Sherrie and I caught “Iron man 3” then decided to head out to dinner.
We were told a good steak dinner could be had at Hideaway steak house in the back of a bar.
We found the unassuming place, and got a table in the nearly empty restaurant. The steak and service were good. We were however quite overdressed. I had on a polo shirt and jeans, and Sherrie had a nice dress. A tshirt, cargo shorts and flip flops would have been better suited.
The next day we packed up and drove west to Pagosa springs and then northeast toward the Royal Gorge.
What a difference in the climate between the open plains near Alamosa, and the lush area around Pagosa springs. Apparently being on the north side of the mountains made everything green and beautiful, a contrast to the sun and wind blown area around the dunes.
We made it to the Royal Gorge around 11am. It was Memorial day weekend, and the place was packed and printing money. We bought tickets and headed across the highest suspension bridge in North America.
Holy Crap! We got on the bridge which was 1000 feet above the water. There was a high wind whistling and giving slight motion to the structure. The little lizard in my brain was tilting.
“You ok?” Sherrie asked as I was about 1/3 the way across. My gaze was fixed on the far side and I wasn’t looking much left or right.
“Yeah, I’m just going to ….keep going…..”
Odd, they let cars cross the bridge as well as pedestrians. The cards driving past shook the bridge more. Combine this with the howling wind, and I damn near ran across.
We got to the other side and Sherrie managed to talk me into getting a horseback ride. I must have been shell shocked because I agreed.
I hate horses
Anything that big, and that powerful which can go nonlinear if a candybar wrapper blows in front of it is not to be trusted in my book. I prefer things with a clutch and a throttle and my hands on them thank you very much.
Hoping to flunk out before we have to start I ask.
“Do you need to know what you’re doing?”
“Nope, come on over”
“Super, because I certainly don’t…..It’s one-down and five up to shift…yes?”
The guide laughed and went to get our horses.
A couple horses were brought over, and Sherrie and I got the 5 minute version of “How to ride your horse for dummies”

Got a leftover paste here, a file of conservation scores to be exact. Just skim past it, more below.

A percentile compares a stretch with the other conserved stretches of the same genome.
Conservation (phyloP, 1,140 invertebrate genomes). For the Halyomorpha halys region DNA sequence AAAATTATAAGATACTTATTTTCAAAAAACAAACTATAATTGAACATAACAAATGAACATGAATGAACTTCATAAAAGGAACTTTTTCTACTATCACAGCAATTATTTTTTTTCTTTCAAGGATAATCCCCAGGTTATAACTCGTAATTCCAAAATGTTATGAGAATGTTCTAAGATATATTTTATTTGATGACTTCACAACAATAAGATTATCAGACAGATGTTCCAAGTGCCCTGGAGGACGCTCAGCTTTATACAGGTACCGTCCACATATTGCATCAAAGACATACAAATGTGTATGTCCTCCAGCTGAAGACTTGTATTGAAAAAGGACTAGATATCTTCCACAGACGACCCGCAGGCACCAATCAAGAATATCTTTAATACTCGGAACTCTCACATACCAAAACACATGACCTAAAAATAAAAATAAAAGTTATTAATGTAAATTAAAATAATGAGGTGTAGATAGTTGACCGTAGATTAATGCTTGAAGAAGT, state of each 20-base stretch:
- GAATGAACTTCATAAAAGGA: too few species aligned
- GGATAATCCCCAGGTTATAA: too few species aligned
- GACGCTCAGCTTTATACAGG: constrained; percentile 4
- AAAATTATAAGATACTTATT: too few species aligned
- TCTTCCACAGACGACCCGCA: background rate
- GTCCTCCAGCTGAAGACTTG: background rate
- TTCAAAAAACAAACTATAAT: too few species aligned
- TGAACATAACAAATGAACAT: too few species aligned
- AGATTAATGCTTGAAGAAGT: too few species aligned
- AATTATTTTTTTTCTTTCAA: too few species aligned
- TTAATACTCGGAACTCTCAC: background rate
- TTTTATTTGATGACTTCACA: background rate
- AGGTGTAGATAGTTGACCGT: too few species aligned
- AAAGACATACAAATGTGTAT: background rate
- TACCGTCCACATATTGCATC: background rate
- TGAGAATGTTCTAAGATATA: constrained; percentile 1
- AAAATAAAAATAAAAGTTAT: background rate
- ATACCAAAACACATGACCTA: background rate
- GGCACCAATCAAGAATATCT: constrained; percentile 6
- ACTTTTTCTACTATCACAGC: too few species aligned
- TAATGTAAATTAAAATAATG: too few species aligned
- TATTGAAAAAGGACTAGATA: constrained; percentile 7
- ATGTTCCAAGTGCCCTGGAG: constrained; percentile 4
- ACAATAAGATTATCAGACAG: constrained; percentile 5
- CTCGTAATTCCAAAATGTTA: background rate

As our guide was adjusting my saddle, I realized the stirrups were about 18” long. The prior rider must have been a kid or a midget. Either way I felt bad for the horse while I was swinging a leg over.
The horse groaned audibly.
“Sorry big guy, I’m not happier about this than you are”
We proceeded in a conga line around the gorgeous rim of the Gorge
Every ascent my horse would complain and I’d pat his neck and sympathize. Sherrie’s horse seemed to want to go walkabout, and preferred to follow any other riders we encountered.
We managed to survive the 30 minutes and my horse and I were equally happy to part company.
The walk across the bridge back had little wind, and I was MUCH better with being on it and hanging out for pictures.
Sherrie and I had purchased tickets to the zip line across a section of the Gorge. This seemed like a good idea until I got near, and the lizard in my brain flat out tilted. I opt’d out. I should have gone back, but after the initial bridge freak out, I couldn’t get my head around it.
We packed up and headed for our night in Canon City. We were staying at the Comfort Inn. We drove through Canon City, with main street being a block off the through highway.
As always, we asked the hotel check-in people where was good to eat in town.
“Well if you want the most popular restaurant, it’s right there” She pointed across the parking lot at a Chilis.
Another guy mentioned “Pizza madness” and a brewing company.
It was a bit early, so we grabbed our running shoes and drove to a park in town. We ran an easy pace for about 5k, then decided to see main street.
The good news: Parking was easy to come by.
The bad news. The down was at least 60% abandoned. There would be a few cars parked every couple blocks in front of whatever was open. If Steven King needed inspiration for a creepy town this would be tops. Every person we met in Canon city seemed to have an underlying sad tone as if to say “I know why I’m here, but why would YOU be here?”
We walked by Pizza Madness and it had a good crowed and what looked to be a good menu.
We drove back to the hotel, showered and headed to pizza. We were starving. The food was great. Stuffed, we tried to find a venue to watch the UFC fights . The local sports bar advertised them, but upon sticking our heads in, did not carry them.
“We just couldn’t break even” a friendly bartender informed us. Looking around at the almost completely empty bar, that seemed a reasonable statement.
We went back to our hotel, had a few drinks and went to bed.
The next day, we drove the 45ish minutes to Colorado Springs, then made our way back home.
According to Wikipedia, Canon city’s claim to fame is housing 16 prisons of various severities. Super. Kind of explains the pervading eery vibe. They also nabbed a serial killer working in the area a few months after we left.
The Trip in Retrospect:
Colorado is awesome, and I can’t believe it took us this long to tour it. There’s a lot more to the state, and we are planning on seeing it.
We should have brought goggles to the dunes.
I should have done the zip-line. I may have missed my opportunity for the near future. Within a few weeks of our trip, the entire area caught fire burning all structures in the area. We saw an aerial view on the news, and it appeared as if everything but the bridge itself was destroyed.
Staying in Cannon city should have been avoided. It would have been much better to stay in Colorado Springs and have driven to the Gorge.